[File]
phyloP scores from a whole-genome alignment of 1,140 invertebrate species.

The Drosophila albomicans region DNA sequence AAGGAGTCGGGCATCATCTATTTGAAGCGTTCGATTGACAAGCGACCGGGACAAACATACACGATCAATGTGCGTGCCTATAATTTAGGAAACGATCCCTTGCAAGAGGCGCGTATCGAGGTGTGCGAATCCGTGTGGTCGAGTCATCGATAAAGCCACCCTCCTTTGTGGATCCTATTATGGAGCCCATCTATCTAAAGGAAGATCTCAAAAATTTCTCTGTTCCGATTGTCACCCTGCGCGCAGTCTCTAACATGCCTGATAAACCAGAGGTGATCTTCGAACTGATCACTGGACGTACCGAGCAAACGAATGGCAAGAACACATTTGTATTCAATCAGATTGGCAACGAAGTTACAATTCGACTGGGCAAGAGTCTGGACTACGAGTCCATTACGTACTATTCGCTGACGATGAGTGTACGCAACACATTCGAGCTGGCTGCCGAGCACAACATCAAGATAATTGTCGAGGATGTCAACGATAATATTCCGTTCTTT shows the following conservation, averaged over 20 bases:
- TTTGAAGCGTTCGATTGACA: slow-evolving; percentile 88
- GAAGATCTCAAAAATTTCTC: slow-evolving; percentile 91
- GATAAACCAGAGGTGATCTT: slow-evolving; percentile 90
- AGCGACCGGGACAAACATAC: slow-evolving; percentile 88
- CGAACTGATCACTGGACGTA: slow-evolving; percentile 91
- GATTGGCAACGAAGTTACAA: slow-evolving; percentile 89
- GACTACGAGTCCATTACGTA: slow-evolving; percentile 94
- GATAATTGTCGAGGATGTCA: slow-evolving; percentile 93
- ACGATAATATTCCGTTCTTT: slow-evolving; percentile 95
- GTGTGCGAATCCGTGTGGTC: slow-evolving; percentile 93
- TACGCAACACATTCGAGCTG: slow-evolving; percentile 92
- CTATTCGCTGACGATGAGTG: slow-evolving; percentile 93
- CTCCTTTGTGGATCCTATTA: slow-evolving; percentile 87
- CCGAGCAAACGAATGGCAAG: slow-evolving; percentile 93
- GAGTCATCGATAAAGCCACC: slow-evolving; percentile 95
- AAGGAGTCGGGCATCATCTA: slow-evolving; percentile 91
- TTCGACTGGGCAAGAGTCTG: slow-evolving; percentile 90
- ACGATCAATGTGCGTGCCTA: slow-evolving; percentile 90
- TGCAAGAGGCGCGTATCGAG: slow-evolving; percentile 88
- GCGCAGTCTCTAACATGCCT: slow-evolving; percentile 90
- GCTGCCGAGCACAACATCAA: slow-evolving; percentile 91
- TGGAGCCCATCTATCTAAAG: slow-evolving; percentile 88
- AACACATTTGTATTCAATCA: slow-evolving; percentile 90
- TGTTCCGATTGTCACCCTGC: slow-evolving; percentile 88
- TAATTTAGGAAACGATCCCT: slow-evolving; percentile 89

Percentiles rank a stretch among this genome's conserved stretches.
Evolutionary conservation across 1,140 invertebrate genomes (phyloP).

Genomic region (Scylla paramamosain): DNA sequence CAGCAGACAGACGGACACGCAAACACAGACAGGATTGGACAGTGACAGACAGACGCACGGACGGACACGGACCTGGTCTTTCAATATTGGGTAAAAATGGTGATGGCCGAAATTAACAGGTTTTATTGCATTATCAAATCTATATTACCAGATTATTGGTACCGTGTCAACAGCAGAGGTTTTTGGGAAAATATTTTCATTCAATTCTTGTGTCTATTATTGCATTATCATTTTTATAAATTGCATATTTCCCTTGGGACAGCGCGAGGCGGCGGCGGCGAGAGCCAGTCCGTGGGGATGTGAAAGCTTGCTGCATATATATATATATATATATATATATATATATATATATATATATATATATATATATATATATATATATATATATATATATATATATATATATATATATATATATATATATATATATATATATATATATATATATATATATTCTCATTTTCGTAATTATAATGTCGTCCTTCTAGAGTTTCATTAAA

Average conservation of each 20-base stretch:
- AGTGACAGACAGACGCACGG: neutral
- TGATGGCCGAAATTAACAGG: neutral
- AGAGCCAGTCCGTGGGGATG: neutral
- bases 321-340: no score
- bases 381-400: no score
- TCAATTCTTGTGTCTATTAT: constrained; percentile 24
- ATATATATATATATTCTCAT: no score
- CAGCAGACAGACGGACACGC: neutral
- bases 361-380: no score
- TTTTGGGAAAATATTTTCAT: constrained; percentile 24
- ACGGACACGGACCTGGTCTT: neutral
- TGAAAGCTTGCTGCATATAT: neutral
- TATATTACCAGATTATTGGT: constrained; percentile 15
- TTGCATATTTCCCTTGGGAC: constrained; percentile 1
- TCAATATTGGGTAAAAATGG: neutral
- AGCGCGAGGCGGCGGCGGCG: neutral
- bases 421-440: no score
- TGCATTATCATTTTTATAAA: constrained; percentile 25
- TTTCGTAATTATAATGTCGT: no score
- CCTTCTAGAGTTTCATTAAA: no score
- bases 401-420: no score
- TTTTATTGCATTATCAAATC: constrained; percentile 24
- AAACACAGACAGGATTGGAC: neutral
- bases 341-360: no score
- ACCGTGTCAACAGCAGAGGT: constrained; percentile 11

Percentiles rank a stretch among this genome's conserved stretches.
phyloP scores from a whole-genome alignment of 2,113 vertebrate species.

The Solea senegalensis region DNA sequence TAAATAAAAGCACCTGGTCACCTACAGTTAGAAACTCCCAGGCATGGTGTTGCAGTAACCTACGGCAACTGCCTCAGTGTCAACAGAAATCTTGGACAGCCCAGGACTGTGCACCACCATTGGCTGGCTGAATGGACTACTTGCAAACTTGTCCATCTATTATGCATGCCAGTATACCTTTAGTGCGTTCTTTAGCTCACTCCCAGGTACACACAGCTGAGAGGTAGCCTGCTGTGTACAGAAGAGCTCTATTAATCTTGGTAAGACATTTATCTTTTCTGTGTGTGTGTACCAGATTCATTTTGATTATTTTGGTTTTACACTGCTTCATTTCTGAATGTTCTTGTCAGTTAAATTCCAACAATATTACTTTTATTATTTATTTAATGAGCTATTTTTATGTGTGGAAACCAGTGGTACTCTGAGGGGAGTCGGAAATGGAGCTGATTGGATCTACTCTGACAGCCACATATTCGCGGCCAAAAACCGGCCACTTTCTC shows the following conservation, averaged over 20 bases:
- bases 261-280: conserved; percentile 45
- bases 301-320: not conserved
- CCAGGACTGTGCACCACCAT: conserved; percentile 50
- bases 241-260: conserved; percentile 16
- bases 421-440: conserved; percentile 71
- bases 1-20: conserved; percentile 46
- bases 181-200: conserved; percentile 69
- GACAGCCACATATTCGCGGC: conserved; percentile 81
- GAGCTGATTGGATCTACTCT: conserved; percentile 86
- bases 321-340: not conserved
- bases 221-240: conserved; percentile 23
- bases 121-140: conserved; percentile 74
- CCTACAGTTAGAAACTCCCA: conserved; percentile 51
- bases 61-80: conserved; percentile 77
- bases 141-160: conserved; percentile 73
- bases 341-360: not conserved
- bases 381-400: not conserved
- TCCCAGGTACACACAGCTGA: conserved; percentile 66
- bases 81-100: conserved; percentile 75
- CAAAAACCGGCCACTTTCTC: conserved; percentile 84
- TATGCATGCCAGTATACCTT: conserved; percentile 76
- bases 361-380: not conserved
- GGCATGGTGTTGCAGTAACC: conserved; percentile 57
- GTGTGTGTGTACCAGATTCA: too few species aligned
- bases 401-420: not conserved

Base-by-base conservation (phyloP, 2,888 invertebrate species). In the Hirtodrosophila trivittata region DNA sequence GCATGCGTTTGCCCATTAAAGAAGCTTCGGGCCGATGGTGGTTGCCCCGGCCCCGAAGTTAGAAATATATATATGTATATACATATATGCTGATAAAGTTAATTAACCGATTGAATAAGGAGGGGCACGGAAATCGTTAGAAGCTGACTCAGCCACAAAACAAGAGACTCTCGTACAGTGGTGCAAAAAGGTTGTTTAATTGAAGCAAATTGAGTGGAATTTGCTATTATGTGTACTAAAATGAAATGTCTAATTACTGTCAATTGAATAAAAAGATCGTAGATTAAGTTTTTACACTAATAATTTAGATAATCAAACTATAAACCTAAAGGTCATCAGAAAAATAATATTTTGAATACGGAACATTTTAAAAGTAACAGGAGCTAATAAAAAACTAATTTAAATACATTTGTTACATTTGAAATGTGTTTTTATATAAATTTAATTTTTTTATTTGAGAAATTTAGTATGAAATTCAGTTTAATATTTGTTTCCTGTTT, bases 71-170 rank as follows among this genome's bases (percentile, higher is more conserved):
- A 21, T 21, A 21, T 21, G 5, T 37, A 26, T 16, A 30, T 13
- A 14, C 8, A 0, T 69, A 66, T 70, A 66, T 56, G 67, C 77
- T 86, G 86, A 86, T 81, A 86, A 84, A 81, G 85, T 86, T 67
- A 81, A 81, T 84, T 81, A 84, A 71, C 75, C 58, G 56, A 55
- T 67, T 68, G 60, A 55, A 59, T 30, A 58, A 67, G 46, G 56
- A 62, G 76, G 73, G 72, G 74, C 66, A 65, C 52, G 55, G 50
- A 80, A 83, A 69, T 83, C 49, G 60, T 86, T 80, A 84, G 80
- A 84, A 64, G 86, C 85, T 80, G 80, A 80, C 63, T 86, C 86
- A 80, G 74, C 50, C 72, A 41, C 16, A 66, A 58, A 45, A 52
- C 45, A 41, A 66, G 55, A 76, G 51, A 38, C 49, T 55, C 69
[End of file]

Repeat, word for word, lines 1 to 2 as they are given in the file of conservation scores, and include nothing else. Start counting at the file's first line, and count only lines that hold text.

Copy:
phyloP scores from a whole-genome alignment of 1,140 invertebrate species.

The Drosophila albomicans region DNA sequence AAGGAGTCGGGCATCATCTATTTGAAGCGTTCGATTGACAAGCGACCGGGACAAACATACACGATCAATGTGCGTGCCTATAATTTAGGAAACGATCCCTTGCAAGAGGCGCGTATCGAGGTGTGCGAATCCGTGTGGTCGAGTCATCGATAAAGCCACCCTCCTTTGTGGATCCTATTATGGAGCCCATCTATCTAAAGGAAGATCTCAAAAATTTCTCTGTTCCGATTGTCACCCTGCGCGCAGTCTCTAACATGCCTGATAAACCAGAGGTGATCTTCGAACTGATCACTGGACGTACCGAGCAAACGAATGGCAAGAACACATTTGTATTCAATCAGATTGGCAACGAAGTTACAATTCGACTGGGCAAGAGTCTGGACTACGAGTCCATTACGTACTATTCGCTGACGATGAGTGTACGCAACACATTCGAGCTGGCTGCCGAGCACAACATCAAGATAATTGTCGAGGATGTCAACGATAATATTCCGTTCTTT shows the following conservation, averaged over 20 bases: